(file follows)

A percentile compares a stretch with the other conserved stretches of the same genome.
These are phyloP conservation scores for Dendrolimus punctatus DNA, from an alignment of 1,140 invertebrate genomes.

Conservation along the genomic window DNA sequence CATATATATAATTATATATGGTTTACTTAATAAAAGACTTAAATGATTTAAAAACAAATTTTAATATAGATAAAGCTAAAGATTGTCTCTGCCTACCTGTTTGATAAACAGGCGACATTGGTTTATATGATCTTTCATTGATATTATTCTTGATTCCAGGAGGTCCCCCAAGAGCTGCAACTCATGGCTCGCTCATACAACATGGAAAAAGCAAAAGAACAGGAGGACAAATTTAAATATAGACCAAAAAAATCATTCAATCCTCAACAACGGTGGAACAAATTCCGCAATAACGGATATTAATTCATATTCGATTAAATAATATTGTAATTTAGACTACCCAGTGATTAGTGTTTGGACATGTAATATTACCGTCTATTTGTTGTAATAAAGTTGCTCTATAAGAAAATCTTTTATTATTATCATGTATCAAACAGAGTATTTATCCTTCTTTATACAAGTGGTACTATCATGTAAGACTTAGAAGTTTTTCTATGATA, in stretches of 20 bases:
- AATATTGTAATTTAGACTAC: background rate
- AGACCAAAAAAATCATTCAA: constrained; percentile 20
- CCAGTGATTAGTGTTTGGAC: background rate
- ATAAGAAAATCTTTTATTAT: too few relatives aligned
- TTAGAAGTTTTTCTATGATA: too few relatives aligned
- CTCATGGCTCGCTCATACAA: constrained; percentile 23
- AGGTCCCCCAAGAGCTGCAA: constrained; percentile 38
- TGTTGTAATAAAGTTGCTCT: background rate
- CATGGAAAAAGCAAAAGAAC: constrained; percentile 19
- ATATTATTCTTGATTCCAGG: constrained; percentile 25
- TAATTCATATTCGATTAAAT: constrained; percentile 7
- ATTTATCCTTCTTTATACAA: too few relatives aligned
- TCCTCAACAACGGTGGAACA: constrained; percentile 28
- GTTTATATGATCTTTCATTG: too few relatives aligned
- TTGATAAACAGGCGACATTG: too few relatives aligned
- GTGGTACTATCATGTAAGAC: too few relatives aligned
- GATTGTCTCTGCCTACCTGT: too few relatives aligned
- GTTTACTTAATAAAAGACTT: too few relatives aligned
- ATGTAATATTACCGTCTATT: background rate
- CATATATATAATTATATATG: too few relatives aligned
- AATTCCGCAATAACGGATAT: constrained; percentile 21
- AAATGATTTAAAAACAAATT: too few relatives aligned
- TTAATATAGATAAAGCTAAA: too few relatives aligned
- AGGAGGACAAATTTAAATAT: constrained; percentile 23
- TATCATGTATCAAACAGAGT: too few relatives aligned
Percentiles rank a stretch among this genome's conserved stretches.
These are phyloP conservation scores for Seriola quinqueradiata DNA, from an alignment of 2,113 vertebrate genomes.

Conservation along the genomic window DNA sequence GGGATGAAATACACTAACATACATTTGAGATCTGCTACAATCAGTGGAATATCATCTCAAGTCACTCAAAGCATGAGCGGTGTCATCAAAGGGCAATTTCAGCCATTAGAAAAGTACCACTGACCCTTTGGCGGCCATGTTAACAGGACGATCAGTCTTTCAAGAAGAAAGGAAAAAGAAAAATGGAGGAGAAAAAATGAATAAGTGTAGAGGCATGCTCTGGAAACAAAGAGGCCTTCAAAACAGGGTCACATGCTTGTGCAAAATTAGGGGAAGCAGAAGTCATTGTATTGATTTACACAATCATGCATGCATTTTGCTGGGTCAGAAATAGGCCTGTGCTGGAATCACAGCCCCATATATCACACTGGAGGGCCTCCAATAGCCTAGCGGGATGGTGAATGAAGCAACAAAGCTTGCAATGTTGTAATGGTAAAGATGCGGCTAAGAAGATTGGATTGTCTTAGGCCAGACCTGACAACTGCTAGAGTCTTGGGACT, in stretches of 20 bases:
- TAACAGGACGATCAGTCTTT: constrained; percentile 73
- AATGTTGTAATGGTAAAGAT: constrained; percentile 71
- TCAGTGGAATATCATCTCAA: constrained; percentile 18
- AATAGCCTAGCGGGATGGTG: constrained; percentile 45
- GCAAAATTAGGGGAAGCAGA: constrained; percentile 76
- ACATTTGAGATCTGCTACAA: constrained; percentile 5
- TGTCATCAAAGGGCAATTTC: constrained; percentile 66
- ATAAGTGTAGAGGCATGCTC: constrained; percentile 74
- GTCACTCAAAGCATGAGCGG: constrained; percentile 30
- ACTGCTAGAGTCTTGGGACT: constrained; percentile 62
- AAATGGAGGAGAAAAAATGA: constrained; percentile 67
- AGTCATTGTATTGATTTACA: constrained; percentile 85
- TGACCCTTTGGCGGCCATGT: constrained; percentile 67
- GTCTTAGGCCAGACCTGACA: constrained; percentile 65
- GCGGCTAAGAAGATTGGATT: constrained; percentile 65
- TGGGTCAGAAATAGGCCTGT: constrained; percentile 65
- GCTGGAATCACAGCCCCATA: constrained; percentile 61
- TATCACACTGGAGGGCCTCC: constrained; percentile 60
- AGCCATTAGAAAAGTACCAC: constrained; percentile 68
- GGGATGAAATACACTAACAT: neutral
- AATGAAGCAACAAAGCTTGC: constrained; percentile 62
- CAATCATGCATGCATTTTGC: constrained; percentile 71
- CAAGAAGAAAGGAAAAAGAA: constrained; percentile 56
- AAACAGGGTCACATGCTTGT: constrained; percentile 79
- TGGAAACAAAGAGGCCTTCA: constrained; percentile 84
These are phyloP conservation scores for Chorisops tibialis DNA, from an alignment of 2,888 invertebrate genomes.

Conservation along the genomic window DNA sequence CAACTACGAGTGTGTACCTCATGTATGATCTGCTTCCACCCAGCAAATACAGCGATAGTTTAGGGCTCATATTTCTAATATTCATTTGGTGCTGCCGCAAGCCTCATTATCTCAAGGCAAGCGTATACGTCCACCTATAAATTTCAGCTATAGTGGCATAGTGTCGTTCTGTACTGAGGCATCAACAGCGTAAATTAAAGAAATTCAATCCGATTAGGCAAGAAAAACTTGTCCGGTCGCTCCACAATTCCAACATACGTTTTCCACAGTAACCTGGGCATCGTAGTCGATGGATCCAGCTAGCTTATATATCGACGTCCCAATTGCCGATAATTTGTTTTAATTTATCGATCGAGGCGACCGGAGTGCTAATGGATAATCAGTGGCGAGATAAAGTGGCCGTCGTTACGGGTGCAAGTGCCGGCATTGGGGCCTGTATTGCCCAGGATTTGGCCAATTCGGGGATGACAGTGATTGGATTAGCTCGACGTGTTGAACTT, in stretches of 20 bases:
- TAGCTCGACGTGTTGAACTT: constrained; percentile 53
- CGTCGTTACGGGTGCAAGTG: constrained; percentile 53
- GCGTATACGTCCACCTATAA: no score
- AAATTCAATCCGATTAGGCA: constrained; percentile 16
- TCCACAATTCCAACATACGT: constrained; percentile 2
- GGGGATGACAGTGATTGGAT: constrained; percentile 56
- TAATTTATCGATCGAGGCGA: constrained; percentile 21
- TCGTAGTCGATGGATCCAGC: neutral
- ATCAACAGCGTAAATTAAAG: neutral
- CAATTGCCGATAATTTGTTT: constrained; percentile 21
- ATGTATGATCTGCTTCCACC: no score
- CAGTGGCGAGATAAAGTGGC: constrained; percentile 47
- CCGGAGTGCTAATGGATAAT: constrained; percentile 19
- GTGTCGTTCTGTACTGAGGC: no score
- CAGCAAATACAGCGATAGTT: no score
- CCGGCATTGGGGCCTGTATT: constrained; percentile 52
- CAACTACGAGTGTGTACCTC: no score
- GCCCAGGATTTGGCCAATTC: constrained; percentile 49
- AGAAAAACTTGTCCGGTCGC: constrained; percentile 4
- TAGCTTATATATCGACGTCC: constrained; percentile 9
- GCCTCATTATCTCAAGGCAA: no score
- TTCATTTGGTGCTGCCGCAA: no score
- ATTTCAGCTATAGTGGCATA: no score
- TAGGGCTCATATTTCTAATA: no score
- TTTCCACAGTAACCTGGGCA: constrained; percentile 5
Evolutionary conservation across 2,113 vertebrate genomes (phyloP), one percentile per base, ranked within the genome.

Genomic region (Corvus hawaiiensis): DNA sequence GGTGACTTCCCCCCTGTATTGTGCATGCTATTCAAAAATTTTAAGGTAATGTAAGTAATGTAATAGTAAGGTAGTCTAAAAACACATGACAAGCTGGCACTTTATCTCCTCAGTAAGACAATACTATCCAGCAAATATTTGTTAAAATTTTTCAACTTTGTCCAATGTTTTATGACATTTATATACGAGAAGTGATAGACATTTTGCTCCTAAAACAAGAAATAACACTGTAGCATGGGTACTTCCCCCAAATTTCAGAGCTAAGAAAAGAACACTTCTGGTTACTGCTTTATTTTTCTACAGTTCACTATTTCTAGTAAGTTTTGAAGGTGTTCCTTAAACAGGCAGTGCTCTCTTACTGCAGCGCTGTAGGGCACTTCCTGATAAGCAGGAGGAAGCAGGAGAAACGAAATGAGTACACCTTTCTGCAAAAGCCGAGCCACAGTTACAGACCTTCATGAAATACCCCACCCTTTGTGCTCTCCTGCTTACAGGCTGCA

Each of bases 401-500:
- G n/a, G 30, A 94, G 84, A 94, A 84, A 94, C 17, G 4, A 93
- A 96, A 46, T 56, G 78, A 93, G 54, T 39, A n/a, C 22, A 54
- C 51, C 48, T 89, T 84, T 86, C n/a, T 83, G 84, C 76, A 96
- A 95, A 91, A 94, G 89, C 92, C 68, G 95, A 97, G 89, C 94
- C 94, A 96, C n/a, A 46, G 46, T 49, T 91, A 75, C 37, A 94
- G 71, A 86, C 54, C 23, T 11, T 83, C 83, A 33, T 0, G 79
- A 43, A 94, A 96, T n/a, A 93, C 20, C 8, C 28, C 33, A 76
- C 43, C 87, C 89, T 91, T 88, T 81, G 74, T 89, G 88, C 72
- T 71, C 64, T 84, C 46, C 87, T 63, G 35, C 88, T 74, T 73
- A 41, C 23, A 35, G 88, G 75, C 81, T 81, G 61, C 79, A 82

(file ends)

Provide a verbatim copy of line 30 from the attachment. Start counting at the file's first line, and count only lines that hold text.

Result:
These are phyloP conservation scores for Seriola quinqueradiata DNA, from an alignment of 2,113 vertebrate genomes.